Reducing morbidity and mortality among pregnant obese.

Research paper by Ann A Harper

Indexed on: 03 Dec '14Published on: 03 Dec '14Published in: Best Practice & Research: Clinical Obstetrics & Gynaecology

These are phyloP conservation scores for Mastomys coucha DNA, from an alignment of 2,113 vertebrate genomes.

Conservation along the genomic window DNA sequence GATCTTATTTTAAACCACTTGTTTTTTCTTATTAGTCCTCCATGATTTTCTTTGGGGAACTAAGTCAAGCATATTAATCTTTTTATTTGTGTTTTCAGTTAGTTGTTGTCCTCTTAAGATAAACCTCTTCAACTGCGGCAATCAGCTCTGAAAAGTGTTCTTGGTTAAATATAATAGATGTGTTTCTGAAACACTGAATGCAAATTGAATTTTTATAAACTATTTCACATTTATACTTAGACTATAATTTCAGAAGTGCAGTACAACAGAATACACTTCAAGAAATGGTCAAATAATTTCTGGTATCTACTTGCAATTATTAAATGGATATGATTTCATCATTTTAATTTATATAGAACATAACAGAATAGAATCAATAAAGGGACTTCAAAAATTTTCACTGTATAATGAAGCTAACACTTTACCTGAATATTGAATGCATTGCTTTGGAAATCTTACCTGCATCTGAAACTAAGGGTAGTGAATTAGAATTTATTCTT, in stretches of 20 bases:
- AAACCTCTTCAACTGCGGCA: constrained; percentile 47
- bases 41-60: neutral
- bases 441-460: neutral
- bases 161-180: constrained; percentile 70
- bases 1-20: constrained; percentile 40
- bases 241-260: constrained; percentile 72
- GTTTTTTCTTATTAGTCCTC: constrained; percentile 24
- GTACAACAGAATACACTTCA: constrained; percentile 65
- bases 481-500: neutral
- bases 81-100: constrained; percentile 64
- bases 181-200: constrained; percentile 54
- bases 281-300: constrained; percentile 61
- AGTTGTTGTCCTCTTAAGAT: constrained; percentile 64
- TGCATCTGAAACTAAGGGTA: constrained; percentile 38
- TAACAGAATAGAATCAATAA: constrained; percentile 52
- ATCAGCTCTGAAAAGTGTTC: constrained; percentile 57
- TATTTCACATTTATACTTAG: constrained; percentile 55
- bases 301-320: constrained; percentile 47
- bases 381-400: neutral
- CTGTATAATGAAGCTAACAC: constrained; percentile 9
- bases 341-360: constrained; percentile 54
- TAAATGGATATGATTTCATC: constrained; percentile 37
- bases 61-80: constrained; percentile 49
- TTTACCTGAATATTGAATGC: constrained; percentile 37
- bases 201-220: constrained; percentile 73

Obesity is increasing; in the UK, almost 20% of pregnant women have a body mass index (BMI) of ≥30 kg/m(2). Obese mothers have increased risks of pregnancy complications including miscarriage, congenital anomaly, gestational diabetes, pre-eclampsia, macrosomia, induction of labour, caesarean section, anaesthetic and surgical complications, post-partum haemorrhage, infection and venous thromboembolism. Complications tend to be greater in those with the highest BMIs. In recent triennia, obesity (27-29%) was over-represented in maternal mortality figures. Strategies to reduce morbidity and mortality include calculating BMI at booking visit to identify obese mothers and plan their antenatal care and delivery. This should include nutritional and lifestyle advice, screening for gestational diabetes and pre-eclampsia, thromboembolism risk assessment, antenatal anaesthetic review if BMI is ≥ 40 kg/m(2), ensuring availability of robust theatre tables and other equipment and involving senior doctors, especially in the labour ward. Afterwards, continuing weight reduction should be encouraged to reduce future pregnancy and health risks.